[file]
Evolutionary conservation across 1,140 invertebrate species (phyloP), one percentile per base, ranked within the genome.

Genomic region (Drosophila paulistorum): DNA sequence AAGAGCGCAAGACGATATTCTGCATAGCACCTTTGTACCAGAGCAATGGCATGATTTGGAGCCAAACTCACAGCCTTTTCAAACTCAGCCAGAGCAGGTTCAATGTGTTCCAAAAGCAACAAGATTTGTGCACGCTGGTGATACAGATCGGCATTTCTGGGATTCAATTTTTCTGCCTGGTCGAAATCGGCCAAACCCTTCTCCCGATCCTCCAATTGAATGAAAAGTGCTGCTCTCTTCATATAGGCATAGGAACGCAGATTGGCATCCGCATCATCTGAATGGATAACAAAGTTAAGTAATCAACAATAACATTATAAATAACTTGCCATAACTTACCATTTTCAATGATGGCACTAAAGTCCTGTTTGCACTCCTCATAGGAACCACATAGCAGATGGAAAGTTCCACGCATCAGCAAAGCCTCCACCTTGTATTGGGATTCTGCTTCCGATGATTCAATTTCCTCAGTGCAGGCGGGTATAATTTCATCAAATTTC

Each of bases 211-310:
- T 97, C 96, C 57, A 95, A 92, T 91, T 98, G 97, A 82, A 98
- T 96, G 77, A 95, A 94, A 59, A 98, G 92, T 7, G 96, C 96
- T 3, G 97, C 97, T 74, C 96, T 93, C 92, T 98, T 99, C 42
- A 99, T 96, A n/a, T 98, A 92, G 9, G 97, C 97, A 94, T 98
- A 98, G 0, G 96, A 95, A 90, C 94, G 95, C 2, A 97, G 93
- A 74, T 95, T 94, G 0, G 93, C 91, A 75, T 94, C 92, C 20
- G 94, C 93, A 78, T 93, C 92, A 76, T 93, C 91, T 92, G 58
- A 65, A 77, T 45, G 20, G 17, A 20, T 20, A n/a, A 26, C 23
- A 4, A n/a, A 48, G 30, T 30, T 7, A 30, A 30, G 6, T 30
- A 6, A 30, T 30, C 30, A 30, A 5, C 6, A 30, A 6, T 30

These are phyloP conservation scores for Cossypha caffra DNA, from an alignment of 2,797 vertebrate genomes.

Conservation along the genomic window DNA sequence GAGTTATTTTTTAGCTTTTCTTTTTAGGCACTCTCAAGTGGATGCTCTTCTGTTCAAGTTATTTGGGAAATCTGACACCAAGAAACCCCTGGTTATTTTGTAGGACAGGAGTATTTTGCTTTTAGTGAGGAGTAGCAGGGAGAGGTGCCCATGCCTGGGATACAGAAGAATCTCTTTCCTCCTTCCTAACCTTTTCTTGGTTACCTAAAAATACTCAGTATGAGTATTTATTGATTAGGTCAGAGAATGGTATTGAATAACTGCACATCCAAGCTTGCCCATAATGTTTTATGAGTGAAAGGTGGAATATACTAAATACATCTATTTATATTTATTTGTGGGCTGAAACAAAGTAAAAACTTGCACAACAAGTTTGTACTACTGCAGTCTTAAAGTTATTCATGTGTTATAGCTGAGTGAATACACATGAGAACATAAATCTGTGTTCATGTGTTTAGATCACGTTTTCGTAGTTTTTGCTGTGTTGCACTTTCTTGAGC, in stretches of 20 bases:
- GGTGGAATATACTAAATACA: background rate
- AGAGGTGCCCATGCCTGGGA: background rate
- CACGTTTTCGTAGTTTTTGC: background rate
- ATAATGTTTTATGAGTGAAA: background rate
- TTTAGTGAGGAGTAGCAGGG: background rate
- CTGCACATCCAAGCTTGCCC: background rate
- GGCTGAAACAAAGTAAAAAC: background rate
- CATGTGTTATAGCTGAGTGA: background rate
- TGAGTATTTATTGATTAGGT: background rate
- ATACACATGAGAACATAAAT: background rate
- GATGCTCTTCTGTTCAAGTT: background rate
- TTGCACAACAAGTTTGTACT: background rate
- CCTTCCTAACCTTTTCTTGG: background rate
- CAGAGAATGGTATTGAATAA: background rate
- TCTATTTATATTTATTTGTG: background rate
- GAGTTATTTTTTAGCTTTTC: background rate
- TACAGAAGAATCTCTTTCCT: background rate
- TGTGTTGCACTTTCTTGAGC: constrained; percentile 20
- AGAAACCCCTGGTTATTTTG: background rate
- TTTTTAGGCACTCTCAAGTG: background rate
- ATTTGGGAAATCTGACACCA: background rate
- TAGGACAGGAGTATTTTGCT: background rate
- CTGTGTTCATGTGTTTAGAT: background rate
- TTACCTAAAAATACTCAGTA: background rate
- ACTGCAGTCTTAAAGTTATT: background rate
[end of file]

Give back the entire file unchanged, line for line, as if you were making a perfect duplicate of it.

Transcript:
Evolutionary conservation across 1,140 invertebrate species (phyloP), one percentile per base, ranked within the genome.

Genomic region (Drosophila paulistorum): DNA sequence AAGAGCGCAAGACGATATTCTGCATAGCACCTTTGTACCAGAGCAATGGCATGATTTGGAGCCAAACTCACAGCCTTTTCAAACTCAGCCAGAGCAGGTTCAATGTGTTCCAAAAGCAACAAGATTTGTGCACGCTGGTGATACAGATCGGCATTTCTGGGATTCAATTTTTCTGCCTGGTCGAAATCGGCCAAACCCTTCTCCCGATCCTCCAATTGAATGAAAAGTGCTGCTCTCTTCATATAGGCATAGGAACGCAGATTGGCATCCGCATCATCTGAATGGATAACAAAGTTAAGTAATCAACAATAACATTATAAATAACTTGCCATAACTTACCATTTTCAATGATGGCACTAAAGTCCTGTTTGCACTCCTCATAGGAACCACATAGCAGATGGAAAGTTCCACGCATCAGCAAAGCCTCCACCTTGTATTGGGATTCTGCTTCCGATGATTCAATTTCCTCAGTGCAGGCGGGTATAATTTCATCAAATTTC

Each of bases 211-310:
- T 97, C 96, C 57, A 95, A 92, T 91, T 98, G 97, A 82, A 98
- T 96, G 77, A 95, A 94, A 59, A 98, G 92, T 7, G 96, C 96
- T 3, G 97, C 97, T 74, C 96, T 93, C 92, T 98, T 99, C 42
- A 99, T 96, A n/a, T 98, A 92, G 9, G 97, C 97, A 94, T 98
- A 98, G 0, G 96, A 95, A 90, C 94, G 95, C 2, A 97, G 93
- A 74, T 95, T 94, G 0, G 93, C 91, A 75, T 94, C 92, C 20
- G 94, C 93, A 78, T 93, C 92, A 76, T 93, C 91, T 92, G 58
- A 65, A 77, T 45, G 20, G 17, A 20, T 20, A n/a, A 26, C 23
- A 4, A n/a, A 48, G 30, T 30, T 7, A 30, A 30, G 6, T 30
- A 6, A 30, T 30, C 30, A 30, A 5, C 6, A 30, A 6, T 30

These are phyloP conservation scores for Cossypha caffra DNA, from an alignment of 2,797 vertebrate genomes.

Conservation along the genomic window DNA sequence GAGTTATTTTTTAGCTTTTCTTTTTAGGCACTCTCAAGTGGATGCTCTTCTGTTCAAGTTATTTGGGAAATCTGACACCAAGAAACCCCTGGTTATTTTGTAGGACAGGAGTATTTTGCTTTTAGTGAGGAGTAGCAGGGAGAGGTGCCCATGCCTGGGATACAGAAGAATCTCTTTCCTCCTTCCTAACCTTTTCTTGGTTACCTAAAAATACTCAGTATGAGTATTTATTGATTAGGTCAGAGAATGGTATTGAATAACTGCACATCCAAGCTTGCCCATAATGTTTTATGAGTGAAAGGTGGAATATACTAAATACATCTATTTATATTTATTTGTGGGCTGAAACAAAGTAAAAACTTGCACAACAAGTTTGTACTACTGCAGTCTTAAAGTTATTCATGTGTTATAGCTGAGTGAATACACATGAGAACATAAATCTGTGTTCATGTGTTTAGATCACGTTTTCGTAGTTTTTGCTGTGTTGCACTTTCTTGAGC, in stretches of 20 bases:
- GGTGGAATATACTAAATACA: background rate
- AGAGGTGCCCATGCCTGGGA: background rate
- CACGTTTTCGTAGTTTTTGC: background rate
- ATAATGTTTTATGAGTGAAA: background rate
- TTTAGTGAGGAGTAGCAGGG: background rate
- CTGCACATCCAAGCTTGCCC: background rate
- GGCTGAAACAAAGTAAAAAC: background rate
- CATGTGTTATAGCTGAGTGA: background rate
- TGAGTATTTATTGATTAGGT: background rate
- ATACACATGAGAACATAAAT: background rate
- GATGCTCTTCTGTTCAAGTT: background rate
- TTGCACAACAAGTTTGTACT: background rate
- CCTTCCTAACCTTTTCTTGG: background rate
- CAGAGAATGGTATTGAATAA: background rate
- TCTATTTATATTTATTTGTG: background rate
- GAGTTATTTTTTAGCTTTTC: background rate
- TACAGAAGAATCTCTTTCCT: background rate
- TGTGTTGCACTTTCTTGAGC: constrained; percentile 20
- AGAAACCCCTGGTTATTTTG: background rate
- TTTTTAGGCACTCTCAAGTG: background rate
- ATTTGGGAAATCTGACACCA: background rate
- TAGGACAGGAGTATTTTGCT: background rate
- CTGTGTTCATGTGTTTAGAT: background rate
- TTACCTAAAAATACTCAGTA: background rate
- ACTGCAGTCTTAAAGTTATT: background rate